Depression is the fourth, and frequently the longest stage of grieving. Depression is a completely normal, appropriate response to the trauma and devastation felt in the wake of death. Life has lost its lustre, and things will never be the same. You may feel as though you no longer wish to live yourself, withdrawing from friends and family into the depths of despair and mourning. This is a very common response to grief and loss. Yet support is essential when moving through this stage of the grieving process. Although you may feel like isolating yourself, it’s vitally important to reach out to family and friends. Even if you don’t feel you have the strength to seek counselling for yourself, letting your loved ones know that you are struggling increases the chances that arrangements can be made to get you the help you need to deal with grief-fuelled depression.
Acceptance is the fifth and final stage of grieving. This stage involves learning to live with grief and loss, and is characterised by a realistic acknowledgment of what has happened. Acceptance isn’t about feeling okay with your loss, or feeling better about it – it’s simply a stage of grieving that affirms that life goes on. You may grieve your loss for the rest of your life, yet it becomes a quiet, private grief, tempered by other life experiences as you change, evolve and grow as a person.
Those who are grieving someone’s passing may feel this shift in living as a betrayal of their loved one, but acceptance is attained by learning to hold your grief in a way that allows space for other emotions. By fully recognising and accepting the reality that your loved one has gone, you eventually adapt to life without them, secure in knowledge that you once had the privilege of sharing your life with them.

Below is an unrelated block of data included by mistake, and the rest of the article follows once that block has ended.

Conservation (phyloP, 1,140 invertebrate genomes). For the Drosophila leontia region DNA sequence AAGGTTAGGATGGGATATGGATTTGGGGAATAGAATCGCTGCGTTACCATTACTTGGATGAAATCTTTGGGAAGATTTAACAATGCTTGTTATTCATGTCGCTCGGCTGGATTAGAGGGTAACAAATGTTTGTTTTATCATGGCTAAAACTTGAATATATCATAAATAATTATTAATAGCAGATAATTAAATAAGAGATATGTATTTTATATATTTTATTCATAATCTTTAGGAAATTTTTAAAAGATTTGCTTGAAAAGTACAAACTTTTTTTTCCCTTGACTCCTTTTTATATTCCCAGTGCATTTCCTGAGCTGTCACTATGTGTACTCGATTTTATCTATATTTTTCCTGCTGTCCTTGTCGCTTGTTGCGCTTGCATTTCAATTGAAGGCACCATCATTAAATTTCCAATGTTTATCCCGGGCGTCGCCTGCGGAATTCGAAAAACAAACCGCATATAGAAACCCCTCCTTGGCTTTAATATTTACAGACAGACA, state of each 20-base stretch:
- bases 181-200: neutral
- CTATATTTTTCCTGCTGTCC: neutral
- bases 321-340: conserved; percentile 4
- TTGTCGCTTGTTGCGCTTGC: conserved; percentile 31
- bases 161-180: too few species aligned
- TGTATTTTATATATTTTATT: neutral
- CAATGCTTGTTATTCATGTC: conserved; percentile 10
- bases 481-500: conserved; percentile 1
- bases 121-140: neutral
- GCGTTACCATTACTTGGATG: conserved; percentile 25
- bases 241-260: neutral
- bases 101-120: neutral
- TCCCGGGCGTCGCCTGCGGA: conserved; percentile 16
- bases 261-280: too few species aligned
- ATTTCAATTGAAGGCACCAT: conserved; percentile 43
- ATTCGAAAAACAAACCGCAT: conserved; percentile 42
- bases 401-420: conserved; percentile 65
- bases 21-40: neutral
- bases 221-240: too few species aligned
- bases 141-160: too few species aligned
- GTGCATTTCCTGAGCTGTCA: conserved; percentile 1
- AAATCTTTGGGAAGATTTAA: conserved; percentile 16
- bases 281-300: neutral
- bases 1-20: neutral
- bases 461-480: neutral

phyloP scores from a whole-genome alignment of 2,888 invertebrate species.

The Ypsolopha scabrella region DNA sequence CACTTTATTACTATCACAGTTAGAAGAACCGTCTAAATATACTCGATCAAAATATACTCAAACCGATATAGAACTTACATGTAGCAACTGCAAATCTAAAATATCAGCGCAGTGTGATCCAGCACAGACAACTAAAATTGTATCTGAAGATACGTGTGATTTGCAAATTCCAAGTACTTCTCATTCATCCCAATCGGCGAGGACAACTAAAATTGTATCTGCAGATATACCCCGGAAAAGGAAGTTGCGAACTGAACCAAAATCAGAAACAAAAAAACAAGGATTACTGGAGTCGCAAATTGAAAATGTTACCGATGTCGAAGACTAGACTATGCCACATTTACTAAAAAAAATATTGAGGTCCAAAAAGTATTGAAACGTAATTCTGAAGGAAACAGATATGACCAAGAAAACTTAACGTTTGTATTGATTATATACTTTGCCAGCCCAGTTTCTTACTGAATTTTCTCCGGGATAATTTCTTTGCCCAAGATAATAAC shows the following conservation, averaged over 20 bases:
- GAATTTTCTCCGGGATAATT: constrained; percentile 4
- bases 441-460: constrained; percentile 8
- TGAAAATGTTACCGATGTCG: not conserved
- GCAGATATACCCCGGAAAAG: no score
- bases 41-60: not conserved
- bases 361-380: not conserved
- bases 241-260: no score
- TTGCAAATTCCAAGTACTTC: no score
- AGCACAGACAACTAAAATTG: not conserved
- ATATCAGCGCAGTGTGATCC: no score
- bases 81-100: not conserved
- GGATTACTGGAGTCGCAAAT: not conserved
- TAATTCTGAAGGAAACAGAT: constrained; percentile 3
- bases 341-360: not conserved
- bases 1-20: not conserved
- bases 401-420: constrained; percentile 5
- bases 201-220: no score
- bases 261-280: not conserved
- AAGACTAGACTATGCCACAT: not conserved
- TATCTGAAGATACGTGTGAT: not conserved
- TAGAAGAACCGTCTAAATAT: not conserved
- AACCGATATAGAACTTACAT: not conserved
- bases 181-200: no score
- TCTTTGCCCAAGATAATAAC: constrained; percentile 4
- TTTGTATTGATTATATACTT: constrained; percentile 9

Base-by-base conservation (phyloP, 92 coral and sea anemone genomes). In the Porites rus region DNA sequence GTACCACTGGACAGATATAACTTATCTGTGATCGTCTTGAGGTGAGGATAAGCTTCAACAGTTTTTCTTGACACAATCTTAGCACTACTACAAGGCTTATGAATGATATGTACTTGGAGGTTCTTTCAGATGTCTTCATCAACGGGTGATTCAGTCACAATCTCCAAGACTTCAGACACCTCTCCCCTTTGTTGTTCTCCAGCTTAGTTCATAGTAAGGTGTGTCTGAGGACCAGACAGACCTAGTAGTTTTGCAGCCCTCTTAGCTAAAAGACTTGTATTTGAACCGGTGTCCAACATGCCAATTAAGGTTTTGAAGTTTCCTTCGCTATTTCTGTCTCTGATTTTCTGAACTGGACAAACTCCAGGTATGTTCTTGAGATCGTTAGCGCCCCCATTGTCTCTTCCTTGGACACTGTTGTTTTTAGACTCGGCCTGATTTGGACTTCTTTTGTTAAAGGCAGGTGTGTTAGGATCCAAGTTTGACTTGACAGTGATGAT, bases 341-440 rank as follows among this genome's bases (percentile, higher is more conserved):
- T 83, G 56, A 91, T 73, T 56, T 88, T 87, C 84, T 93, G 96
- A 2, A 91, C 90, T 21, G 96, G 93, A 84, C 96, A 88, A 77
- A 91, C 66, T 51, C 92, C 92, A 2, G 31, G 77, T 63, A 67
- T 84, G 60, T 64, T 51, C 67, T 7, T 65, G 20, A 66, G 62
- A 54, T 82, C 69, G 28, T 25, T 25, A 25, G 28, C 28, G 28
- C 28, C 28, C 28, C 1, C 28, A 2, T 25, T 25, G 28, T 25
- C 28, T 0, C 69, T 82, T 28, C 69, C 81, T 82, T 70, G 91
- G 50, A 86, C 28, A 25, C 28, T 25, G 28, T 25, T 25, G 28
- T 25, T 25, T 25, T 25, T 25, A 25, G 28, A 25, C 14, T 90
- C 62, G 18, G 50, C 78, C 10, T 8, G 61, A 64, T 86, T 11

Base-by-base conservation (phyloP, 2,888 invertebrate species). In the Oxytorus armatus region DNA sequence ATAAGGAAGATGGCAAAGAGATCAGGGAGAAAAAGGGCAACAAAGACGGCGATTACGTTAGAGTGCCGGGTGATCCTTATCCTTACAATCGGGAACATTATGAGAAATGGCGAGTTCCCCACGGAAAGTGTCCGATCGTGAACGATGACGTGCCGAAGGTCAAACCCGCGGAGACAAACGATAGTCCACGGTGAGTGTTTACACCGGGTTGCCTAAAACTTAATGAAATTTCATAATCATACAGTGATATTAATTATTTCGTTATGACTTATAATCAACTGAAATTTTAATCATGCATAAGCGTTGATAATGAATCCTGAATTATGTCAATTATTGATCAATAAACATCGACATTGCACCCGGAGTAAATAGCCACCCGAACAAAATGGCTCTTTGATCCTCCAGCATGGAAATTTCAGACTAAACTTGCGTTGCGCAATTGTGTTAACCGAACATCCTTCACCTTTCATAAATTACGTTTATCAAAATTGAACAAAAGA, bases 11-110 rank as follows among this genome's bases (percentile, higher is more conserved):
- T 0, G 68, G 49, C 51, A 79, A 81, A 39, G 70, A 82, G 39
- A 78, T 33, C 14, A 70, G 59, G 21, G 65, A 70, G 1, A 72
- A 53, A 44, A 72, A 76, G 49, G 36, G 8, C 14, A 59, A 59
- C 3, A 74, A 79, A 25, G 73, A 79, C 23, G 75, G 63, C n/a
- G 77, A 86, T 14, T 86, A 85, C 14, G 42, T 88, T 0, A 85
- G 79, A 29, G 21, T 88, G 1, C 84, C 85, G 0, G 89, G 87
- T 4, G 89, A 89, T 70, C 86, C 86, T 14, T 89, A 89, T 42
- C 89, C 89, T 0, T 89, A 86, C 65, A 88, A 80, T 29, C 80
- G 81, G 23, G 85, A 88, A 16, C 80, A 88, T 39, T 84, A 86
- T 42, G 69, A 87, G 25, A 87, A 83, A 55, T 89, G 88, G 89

IMPROVE THE PERFORMANCE OF THE EMPLOYEES
The EAP Program is a holistic, customer-focused and quality-assured service delivered within a contemporary health and well-being framework. The People Assist program offers a flexible service model that can be adapted to the changing needs of the workplace environment meeting the needs of all target audiences within the work environment. It provides strategies and support to employees and managers, across the spectrum of personal and work-based issues that have the ability to impact on their effectiveness.
It is a short-term and solutions focused counselling which aims to support and empower employees and members of their families through a variety of best practice counselling approaches and frameworks to assist in resolving personal and work-based issues.
Counselling approaches used in the People Assist Program and related streams implement the core counselling skills of attending, questioning, paraphrasing, summarising, reflection of content and feeling, and confrontation. Short-term, solutions focused approaches including Cognitive Behavioural Therapy (CBT), Acceptance and Commitment Therapy and Positive Psychology are supported in conjunction with other therapies as required.